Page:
Laundry Enzyme: A New Hope for Recycling Plastics in 24 Hours

Scientists have developed a novel method that uses enzymes found in laundry detergents for recycling single-use bioplastics in disposable items such as coffee cups and food containers. The method, described in the journal Cell Reports Physical Science, uses the enzymes to “depolymerise”-or break down-landfill-bound bioplastics into soluble fragments within just 24 hours.

The problem with ‘green’ plastics

Current rates of plastic production outstrip our ability to dispose of it sustainably. According to non-profit Environmental Action, it is estimated that in 2023 alone more than 68 million tonnes of plastic globally ended up in natural environments due to the imbalance between the huge volumes of plastics produced and our current capacity to manage and recycle plastic at the end of its life. A recent Organisation for Economic Co-operation and Development (OECD) report predicted that the amount of plastic waste produced worldwide is on track to almost triple by 2060, with around half ending up in landfill and less than a fifth recycled.

While bioplastics-derived from biological sources such as corn starch, cassava or sugarcane-are seen as a more sustainable choice by consumers, current methods of bioplastics production are costly and compete with food-based agriculture for use of land, the researchers said. Mechanical recycling methods are inefficient, generate CO2 and are incapable of producing high-quality reusable materials. These “green” plastics primarily end up in landfill after just one use, causing many retailers to revert to using oil and fossil-based materials.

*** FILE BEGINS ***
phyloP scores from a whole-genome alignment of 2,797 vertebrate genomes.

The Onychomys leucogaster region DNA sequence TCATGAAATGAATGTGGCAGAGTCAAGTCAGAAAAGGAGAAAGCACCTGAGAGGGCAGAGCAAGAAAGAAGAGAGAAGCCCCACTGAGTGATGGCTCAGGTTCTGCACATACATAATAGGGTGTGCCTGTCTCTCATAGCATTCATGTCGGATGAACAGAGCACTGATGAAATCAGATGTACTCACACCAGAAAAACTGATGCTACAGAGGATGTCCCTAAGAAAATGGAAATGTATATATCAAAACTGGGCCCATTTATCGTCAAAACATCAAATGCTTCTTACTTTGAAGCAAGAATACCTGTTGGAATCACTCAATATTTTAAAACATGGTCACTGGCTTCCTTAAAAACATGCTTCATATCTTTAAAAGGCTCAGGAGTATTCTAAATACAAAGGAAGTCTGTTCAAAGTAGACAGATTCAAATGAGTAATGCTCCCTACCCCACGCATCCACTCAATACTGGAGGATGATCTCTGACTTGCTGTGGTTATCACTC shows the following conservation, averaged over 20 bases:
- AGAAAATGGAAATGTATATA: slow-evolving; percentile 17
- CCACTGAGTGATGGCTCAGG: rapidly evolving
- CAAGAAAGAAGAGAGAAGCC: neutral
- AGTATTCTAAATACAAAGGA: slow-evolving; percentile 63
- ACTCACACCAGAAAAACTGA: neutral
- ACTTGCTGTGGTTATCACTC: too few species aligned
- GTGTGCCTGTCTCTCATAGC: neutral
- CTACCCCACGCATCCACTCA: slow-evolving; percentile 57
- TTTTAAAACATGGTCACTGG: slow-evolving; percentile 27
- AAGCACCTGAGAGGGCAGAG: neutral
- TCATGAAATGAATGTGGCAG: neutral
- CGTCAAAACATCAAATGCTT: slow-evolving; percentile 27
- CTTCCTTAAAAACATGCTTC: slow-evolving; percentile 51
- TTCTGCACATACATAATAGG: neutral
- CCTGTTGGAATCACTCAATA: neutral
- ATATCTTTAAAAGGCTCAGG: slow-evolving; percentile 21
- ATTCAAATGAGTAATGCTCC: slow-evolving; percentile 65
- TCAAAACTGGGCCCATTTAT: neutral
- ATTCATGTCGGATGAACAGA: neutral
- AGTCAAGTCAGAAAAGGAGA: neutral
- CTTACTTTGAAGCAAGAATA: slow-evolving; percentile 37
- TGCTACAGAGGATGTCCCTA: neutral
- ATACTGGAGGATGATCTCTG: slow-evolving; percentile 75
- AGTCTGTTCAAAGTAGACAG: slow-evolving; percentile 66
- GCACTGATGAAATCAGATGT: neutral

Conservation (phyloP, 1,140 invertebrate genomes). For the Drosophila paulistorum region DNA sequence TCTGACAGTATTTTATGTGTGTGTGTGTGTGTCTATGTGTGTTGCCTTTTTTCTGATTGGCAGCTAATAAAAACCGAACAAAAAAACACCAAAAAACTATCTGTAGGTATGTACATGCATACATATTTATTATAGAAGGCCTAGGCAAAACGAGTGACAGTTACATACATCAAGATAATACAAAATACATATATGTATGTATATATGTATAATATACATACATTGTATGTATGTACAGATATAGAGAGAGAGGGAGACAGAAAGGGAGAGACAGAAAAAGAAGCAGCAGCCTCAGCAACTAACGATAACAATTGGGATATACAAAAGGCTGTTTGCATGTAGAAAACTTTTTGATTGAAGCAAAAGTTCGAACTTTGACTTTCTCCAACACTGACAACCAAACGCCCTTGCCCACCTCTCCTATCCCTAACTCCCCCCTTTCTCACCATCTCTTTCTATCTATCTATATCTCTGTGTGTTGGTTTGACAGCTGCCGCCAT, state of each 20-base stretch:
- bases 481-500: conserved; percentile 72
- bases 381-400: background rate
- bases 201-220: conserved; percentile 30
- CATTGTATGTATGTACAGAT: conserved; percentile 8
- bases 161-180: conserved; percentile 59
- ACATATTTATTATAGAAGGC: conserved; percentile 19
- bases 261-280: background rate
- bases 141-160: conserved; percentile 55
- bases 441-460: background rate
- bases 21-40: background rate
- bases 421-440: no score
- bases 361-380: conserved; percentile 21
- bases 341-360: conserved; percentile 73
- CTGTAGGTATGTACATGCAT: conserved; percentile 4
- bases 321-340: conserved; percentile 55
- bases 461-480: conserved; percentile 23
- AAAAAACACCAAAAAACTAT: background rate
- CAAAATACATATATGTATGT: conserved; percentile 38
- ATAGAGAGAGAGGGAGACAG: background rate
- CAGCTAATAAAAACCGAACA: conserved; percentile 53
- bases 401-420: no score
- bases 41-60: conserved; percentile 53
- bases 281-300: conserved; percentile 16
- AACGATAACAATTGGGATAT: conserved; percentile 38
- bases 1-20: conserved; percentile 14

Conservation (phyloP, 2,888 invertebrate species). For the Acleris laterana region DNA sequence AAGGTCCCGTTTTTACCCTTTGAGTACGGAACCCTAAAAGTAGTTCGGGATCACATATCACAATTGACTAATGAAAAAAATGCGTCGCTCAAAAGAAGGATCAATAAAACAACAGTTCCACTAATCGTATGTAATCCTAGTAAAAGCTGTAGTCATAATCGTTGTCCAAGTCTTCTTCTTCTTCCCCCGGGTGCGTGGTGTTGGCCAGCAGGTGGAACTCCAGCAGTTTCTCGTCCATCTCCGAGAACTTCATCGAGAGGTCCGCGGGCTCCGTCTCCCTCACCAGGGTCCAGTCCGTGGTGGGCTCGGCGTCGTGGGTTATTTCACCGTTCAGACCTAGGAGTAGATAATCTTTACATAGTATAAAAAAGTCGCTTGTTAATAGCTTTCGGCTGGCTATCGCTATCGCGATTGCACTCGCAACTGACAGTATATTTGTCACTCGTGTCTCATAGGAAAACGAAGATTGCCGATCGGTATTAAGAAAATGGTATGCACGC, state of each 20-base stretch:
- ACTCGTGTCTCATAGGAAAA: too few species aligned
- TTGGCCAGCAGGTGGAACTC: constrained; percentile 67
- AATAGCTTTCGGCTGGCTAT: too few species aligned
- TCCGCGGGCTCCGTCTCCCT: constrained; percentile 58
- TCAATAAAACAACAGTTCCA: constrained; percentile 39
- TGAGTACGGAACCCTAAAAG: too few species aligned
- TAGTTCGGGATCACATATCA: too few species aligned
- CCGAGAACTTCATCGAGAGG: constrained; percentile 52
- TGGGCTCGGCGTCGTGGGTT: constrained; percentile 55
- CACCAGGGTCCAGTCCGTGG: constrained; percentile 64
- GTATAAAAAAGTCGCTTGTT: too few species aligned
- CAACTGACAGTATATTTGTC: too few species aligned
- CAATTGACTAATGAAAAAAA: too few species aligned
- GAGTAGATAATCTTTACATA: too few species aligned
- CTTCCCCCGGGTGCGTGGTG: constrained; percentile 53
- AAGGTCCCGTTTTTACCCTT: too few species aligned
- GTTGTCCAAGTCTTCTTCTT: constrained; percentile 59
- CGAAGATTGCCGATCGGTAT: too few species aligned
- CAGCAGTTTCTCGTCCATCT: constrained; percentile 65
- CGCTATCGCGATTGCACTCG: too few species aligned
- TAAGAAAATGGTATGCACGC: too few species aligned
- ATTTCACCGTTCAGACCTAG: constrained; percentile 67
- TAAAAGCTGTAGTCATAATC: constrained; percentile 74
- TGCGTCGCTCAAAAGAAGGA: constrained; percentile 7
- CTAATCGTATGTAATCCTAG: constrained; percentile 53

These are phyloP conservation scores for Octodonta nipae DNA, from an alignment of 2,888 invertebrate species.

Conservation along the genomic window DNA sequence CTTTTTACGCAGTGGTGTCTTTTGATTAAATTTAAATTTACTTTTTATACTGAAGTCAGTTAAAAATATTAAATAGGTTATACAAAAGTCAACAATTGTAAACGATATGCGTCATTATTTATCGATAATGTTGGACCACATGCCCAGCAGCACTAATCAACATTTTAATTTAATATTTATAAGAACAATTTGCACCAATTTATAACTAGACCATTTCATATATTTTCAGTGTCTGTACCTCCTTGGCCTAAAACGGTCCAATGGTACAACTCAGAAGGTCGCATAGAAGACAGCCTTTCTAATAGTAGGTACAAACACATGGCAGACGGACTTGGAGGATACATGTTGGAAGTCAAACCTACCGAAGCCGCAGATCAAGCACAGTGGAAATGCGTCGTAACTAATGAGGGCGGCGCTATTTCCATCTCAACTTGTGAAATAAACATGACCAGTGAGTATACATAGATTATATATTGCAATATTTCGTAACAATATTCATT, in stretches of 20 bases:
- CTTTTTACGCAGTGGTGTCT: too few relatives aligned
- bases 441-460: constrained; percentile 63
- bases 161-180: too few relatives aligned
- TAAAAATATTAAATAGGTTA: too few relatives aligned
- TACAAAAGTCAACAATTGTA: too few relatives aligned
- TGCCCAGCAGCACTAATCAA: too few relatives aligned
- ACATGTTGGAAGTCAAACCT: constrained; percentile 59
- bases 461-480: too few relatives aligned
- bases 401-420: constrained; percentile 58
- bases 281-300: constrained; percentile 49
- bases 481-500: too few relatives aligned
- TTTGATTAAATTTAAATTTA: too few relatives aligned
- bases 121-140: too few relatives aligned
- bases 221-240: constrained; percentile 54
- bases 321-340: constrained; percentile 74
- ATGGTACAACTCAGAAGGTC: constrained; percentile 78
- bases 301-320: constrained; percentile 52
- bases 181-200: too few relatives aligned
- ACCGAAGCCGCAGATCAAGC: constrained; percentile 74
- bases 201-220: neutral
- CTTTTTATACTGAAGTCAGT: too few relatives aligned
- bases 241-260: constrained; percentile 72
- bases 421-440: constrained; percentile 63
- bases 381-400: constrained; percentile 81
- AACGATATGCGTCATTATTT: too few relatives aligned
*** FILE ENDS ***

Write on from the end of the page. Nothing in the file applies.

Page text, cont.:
The solution: laundry enzyme

The research offers a widespread recycling solution for single-use PLA plastics, as the scientists at King’s College London, UK, found that in a further 24 hours at a temperature of 90 degrees Celsius, the bioplastics break down into their chemical building blocks. Once converted into monomers-single molecules-the materials can be turned into equally high-quality plastic for multiple reuse, according to the researchers.

The process achieves full degradation of the bioplastic polylactic acid (PLA) in an approach that is 84 times faster than the 12-week-long industrial composting process used for recycling bioplastic materials. The speed at which the bioplastics break down using this new method could revolutionize plastic production, offering an efficient, scalable and sustainable blueprint for recycling single-use bioplastics.

A significant breakthrough in the recyclability of single-use bioplastics, the research opens up the opportunity for a sustainable, circular economy that stamps out the production of fossil-based plastics and tackles the huge volume of plastic waste that ends up in landfill and natural environments.

Dr. Alex Brogan, Lecturer in Chemistry at King’s College London, said, “The inspiration for this project came from a problem with bioplastics used in medical and surgical products degrading in the body.”


The novel method of chemical recycling using enzymes from laundry detergents offers a new hope for recycling single-use plastics within 24 hours. The method is faster, cheaper and more environmentally friendly than current methods of bioplastics production and disposal. The research has implications for creating a circular economy that reduces plastic waste and greenhouse gas emissions.

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